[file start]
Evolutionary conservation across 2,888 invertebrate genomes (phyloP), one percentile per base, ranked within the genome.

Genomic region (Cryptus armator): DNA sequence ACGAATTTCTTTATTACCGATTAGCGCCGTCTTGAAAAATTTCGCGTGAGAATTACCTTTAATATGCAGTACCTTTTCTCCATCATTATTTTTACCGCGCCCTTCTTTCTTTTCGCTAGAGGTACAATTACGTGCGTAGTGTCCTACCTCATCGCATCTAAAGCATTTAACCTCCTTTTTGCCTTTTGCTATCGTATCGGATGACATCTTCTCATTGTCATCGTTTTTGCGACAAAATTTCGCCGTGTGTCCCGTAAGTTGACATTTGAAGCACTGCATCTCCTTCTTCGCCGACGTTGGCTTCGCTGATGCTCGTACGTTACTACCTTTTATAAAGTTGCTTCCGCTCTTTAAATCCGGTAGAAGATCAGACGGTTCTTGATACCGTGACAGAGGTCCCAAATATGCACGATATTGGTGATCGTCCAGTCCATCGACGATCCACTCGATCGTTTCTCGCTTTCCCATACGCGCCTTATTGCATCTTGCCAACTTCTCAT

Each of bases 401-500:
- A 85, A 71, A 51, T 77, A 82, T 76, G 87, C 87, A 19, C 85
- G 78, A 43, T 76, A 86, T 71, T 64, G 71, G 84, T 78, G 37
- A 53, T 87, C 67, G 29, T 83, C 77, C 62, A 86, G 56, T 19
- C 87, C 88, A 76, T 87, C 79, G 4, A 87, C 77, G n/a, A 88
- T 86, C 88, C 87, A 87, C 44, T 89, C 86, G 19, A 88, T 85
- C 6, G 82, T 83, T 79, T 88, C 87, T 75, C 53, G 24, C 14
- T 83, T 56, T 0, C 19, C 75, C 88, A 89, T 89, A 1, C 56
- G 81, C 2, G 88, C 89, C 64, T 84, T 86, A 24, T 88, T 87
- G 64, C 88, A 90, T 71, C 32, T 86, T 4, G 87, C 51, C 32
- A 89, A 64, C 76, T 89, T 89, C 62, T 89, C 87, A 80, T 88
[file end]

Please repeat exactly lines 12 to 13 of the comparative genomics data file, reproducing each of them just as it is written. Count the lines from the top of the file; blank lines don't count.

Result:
- G 64, C 88, A 90, T 71, C 32, T 86, T 4, G 87, C 51, C 32
- A 89, A 64, C 76, T 89, T 89, C 62, T 89, C 87, A 80, T 88